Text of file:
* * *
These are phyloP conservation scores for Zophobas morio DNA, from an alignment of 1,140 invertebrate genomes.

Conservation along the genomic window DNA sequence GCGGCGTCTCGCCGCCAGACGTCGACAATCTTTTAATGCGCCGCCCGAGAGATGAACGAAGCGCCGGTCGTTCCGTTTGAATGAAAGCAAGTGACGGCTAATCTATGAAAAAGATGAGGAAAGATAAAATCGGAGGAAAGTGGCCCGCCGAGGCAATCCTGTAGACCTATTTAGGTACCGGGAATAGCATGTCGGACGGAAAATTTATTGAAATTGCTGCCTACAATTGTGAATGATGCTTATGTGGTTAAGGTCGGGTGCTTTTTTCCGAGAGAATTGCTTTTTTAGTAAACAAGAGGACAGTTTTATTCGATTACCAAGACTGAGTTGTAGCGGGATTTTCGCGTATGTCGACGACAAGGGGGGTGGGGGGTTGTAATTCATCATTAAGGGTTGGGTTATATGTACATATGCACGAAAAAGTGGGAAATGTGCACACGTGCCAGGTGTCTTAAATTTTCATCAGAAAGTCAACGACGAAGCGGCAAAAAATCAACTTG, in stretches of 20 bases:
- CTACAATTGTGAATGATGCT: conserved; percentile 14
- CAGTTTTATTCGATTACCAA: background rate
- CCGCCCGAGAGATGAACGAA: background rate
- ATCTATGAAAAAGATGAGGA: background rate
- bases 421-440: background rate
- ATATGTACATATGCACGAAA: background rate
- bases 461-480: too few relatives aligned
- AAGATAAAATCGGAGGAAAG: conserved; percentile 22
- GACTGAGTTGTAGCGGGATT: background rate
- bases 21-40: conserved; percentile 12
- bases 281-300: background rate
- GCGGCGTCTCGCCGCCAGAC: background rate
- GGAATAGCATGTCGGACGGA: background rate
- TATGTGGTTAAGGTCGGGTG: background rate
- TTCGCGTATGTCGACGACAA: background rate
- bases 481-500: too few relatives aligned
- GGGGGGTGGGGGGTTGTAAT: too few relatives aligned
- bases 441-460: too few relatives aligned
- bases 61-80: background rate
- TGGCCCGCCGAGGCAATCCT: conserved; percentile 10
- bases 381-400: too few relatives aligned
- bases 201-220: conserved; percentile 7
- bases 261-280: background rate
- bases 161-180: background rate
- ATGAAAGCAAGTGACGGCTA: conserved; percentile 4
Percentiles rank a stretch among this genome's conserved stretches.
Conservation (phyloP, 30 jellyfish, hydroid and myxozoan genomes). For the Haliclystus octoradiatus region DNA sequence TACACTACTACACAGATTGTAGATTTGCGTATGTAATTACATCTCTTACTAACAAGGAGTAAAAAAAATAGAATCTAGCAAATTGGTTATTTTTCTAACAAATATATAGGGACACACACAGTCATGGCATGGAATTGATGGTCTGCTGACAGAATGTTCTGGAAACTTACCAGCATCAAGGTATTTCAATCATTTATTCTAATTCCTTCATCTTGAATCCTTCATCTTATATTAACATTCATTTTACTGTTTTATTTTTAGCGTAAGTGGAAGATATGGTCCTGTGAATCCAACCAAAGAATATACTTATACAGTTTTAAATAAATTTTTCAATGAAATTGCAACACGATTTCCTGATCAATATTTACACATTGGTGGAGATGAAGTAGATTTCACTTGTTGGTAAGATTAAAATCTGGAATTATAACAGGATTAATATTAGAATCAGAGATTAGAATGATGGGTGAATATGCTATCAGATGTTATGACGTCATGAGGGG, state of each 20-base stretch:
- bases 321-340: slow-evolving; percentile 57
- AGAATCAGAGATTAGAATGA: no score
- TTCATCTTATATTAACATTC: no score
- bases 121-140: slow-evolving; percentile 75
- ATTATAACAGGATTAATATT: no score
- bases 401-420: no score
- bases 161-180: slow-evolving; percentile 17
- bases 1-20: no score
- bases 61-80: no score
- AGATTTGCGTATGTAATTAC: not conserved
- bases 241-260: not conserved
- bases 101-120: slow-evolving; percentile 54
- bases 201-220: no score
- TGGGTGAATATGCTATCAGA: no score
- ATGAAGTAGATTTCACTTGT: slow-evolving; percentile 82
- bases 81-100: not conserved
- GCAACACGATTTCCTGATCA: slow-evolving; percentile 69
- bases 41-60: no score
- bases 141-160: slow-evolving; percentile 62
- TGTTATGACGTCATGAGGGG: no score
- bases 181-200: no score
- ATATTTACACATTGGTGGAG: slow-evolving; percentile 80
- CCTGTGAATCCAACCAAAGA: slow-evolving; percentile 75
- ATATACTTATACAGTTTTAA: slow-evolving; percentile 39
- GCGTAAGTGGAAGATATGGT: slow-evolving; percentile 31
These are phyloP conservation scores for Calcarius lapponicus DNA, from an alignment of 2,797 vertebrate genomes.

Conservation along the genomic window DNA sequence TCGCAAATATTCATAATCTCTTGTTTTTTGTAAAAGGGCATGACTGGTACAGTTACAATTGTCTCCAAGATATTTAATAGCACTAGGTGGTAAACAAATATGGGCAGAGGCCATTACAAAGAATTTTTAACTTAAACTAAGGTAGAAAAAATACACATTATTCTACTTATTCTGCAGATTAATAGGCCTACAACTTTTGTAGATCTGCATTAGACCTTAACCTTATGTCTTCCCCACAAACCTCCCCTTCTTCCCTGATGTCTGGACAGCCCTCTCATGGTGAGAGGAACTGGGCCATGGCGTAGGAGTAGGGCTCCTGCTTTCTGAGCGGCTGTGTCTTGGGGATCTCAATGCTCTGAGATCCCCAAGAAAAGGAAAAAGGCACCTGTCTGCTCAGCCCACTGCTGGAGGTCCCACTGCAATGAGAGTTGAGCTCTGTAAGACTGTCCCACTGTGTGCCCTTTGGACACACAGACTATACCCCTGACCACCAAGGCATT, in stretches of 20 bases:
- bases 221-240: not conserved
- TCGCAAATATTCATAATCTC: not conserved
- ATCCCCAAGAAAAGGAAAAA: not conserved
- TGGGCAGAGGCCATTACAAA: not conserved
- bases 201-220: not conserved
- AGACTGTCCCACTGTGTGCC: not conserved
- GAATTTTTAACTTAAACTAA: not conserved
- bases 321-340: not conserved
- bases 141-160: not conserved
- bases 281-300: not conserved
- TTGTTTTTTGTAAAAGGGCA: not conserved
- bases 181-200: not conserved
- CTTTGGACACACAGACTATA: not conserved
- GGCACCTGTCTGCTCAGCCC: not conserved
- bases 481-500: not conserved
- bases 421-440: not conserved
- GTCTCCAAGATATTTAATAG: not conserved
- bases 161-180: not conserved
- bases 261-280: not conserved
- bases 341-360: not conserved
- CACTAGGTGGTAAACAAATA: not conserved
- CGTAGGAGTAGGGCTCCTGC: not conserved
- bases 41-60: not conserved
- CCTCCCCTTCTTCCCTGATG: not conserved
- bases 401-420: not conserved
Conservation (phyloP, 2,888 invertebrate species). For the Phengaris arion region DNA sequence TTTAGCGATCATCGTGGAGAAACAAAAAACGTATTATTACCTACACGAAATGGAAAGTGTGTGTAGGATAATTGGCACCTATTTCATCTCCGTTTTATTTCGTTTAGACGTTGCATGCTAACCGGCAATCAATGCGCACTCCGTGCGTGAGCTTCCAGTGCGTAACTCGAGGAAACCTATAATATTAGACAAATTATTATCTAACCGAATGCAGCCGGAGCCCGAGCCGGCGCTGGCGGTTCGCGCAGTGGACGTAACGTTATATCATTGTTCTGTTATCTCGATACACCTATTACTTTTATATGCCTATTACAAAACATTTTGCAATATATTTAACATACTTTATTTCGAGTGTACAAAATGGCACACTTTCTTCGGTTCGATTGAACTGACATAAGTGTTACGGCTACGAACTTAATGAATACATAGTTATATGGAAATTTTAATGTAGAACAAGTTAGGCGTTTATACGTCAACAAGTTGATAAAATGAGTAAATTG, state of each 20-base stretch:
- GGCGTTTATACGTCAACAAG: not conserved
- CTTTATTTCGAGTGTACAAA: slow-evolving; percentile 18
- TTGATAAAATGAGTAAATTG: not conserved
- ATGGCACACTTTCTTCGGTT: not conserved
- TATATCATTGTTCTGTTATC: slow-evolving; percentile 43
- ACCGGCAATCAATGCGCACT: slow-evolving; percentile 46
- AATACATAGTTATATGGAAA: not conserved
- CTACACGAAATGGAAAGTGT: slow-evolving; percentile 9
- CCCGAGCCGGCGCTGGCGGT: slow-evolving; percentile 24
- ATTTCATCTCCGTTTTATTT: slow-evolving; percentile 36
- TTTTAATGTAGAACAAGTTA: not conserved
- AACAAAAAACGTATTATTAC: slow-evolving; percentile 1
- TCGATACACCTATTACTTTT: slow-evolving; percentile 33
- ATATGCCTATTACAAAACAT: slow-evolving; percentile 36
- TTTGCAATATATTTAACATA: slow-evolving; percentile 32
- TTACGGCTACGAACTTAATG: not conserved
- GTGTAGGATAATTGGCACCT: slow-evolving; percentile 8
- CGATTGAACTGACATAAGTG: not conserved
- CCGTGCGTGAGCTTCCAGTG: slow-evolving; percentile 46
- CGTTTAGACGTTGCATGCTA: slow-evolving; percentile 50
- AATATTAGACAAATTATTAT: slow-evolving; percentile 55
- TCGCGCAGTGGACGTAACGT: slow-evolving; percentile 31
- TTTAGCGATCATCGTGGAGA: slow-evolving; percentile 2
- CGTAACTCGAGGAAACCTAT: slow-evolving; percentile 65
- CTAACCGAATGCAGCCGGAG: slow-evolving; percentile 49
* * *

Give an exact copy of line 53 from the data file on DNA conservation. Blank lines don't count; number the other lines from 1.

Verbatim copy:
- ATATACTTATACAGTTTTAA: slow-evolving; percentile 39